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RFP Scoring Analysis with Excel Pivot Tables

Scoring data from RFP / RFx projects is used in different ways by different organizations. It can be statistically manipulated, analyzed or used to produce charts and reports. To facilitate these activities PostRFP provides a way of exporting scoring data for maximum flexibility. This is the "Raw Data Export" report reached under Project -> Reports using the "Raw Data" link under "Analysis". This article describes using Excel's Pivot Table functionality to analyze data thus exported. The screenshot below shows how the  sample dataset appears when it is first loaded in Excel:

Screenshot of CVS Raw Data in Excel

Note that to follow the steps in this article you need a questionnaire structured into Sections and Subsections. If this is not your case, then this article should give a fair overview in any case. One row corresponds to one respondent's answer to one question. Note that the same data is duplicated on many rows. For example, the Section Titles are repeated. This is correct for exporting to an OLAP style analysis tool. The data is said to be "denormalized" - ie data taken from a normalized SQL database is denormalized by dumping it all, with duplications, into a single file. Pivot Tables use this duplicated data to isolate values for grouping and aggregating data. The next step is to create a pivot table in Excel. Select a cell somewhere in the recently imported data, click the "Data" menu, and select "Pivot Table and Pivot Chart Report". This brings up the following Wizard:


Select the default options for Step 1, as shown above. For Step 2, Excel should, by default, choose a range of values including all the data you have downloaded from PostRFP. If not, you will need to select the data yourself. For the final Step 3, the default option is to create the Pivot Table in a new Worksheet. This is the easiest and best option. Clicking "Finish" should bring to you a screen looking something like this:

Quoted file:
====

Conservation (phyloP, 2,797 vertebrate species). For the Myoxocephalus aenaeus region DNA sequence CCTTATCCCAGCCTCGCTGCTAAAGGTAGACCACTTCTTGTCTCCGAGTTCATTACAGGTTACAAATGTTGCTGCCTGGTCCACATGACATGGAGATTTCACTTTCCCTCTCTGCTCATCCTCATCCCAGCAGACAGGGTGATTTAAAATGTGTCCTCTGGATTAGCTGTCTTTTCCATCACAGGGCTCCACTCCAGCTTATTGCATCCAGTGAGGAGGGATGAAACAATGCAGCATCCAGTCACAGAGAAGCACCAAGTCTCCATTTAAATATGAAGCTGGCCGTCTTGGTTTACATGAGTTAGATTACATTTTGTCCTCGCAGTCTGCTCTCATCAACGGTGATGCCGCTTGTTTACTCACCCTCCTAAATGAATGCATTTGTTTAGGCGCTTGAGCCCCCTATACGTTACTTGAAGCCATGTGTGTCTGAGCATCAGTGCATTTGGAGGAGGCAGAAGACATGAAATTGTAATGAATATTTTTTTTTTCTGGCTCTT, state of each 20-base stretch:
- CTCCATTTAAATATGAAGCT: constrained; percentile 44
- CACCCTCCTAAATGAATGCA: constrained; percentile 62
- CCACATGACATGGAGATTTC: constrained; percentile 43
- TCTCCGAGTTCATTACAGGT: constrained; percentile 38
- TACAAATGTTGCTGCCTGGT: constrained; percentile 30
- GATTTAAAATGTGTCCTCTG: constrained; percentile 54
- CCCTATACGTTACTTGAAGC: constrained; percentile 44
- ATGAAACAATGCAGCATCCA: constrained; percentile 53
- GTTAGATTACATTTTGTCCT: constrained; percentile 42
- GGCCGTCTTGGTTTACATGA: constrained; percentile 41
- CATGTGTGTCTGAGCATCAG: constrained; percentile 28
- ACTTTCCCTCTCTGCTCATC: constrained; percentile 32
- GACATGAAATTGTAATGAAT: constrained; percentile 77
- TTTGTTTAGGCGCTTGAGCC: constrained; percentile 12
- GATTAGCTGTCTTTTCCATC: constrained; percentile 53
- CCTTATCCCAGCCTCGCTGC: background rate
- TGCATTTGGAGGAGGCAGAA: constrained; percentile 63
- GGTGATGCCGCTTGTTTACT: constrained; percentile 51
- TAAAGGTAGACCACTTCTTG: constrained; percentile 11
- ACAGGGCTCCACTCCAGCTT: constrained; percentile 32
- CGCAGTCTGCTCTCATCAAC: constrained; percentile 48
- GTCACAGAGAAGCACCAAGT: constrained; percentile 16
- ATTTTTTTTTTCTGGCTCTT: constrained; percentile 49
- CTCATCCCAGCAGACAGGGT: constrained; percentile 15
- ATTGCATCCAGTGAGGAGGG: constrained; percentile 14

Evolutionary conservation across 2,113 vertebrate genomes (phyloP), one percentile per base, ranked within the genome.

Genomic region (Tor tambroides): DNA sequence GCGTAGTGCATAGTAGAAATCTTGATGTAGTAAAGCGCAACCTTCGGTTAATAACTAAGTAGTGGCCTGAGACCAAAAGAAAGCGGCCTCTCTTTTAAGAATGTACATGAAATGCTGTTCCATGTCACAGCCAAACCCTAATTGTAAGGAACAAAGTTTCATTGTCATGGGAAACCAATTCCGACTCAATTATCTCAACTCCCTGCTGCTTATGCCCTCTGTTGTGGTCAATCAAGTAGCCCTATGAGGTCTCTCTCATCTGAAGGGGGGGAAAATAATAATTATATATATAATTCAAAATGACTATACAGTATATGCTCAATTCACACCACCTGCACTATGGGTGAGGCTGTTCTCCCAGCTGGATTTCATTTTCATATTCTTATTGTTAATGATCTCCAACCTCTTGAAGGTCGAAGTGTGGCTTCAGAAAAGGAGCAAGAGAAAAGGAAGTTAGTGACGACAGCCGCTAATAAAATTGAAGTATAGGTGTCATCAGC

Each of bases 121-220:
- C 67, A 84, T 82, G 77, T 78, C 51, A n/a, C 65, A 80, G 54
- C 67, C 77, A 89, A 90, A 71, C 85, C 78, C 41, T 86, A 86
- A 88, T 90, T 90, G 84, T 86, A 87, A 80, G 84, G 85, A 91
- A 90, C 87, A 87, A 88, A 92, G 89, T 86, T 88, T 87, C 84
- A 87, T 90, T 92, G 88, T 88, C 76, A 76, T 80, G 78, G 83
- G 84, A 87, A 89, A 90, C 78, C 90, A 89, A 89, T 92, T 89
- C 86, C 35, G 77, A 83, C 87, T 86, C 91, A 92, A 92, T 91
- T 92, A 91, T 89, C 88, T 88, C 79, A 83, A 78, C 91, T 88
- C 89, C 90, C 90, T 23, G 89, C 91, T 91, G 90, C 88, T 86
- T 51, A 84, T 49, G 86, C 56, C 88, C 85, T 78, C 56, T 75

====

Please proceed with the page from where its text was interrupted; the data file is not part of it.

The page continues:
Note that the Field List corresponds to the Columns in the original data list. These Fields can now be dragged into the Pivot Table as either:

  • Page Fields - to filter the data processed in the table
  • Column Fields - grouping the data into columns
  • Row Fields - grouping data by rows
  • Data Item - this is the data that you want to analyze - generally either Score or Weighted Score.

To get started, try the following:

  1. Click on "Section" in the Field List and drag it into "Drop Page Fields Here"
  2. Drag "Subsection" from the Field List into "Row Fields"
  3. Drag "Respondent" into Column Fields
  4. Drag "Weighted Score" into "Drop Data Items Here"

Then click on the Drop Down arrow next to "Section" and select a Section. The data is now filtered. N.B. By default, Pivot Tables deal with Data Items by counting values - NOT by summing numbers. To change this behaviour, right click on a Data Item and select "Field Settings":


To see the Sum of Scores by Section, choose "Sum of Weighted Score". The Pivot is now Calculating total SubSection scores, by Respondent, for the Selected Section. The great thing about Pivot Tables is that it is incredibly easy to play around with your data, and to create new reports or views of it. Try dragging the Fields (Section, Score) etc around the Pivot Table, and see how it responds. Pivot Tables can also produce Charts in a similar way - just click the Chart icon in the Pivot Table menu, drag around Fields and produce charts like the following, which allows you to pick a respondent and then view the distribution of their scores across sections as a Pie Chart:

Screenshot of Pie Chart

Excel's Pivot Tables are a very powerful yet convenient way of analyzing large datasets. We hope this article will help users unfamiliar with Pivot Tables to benefit from them.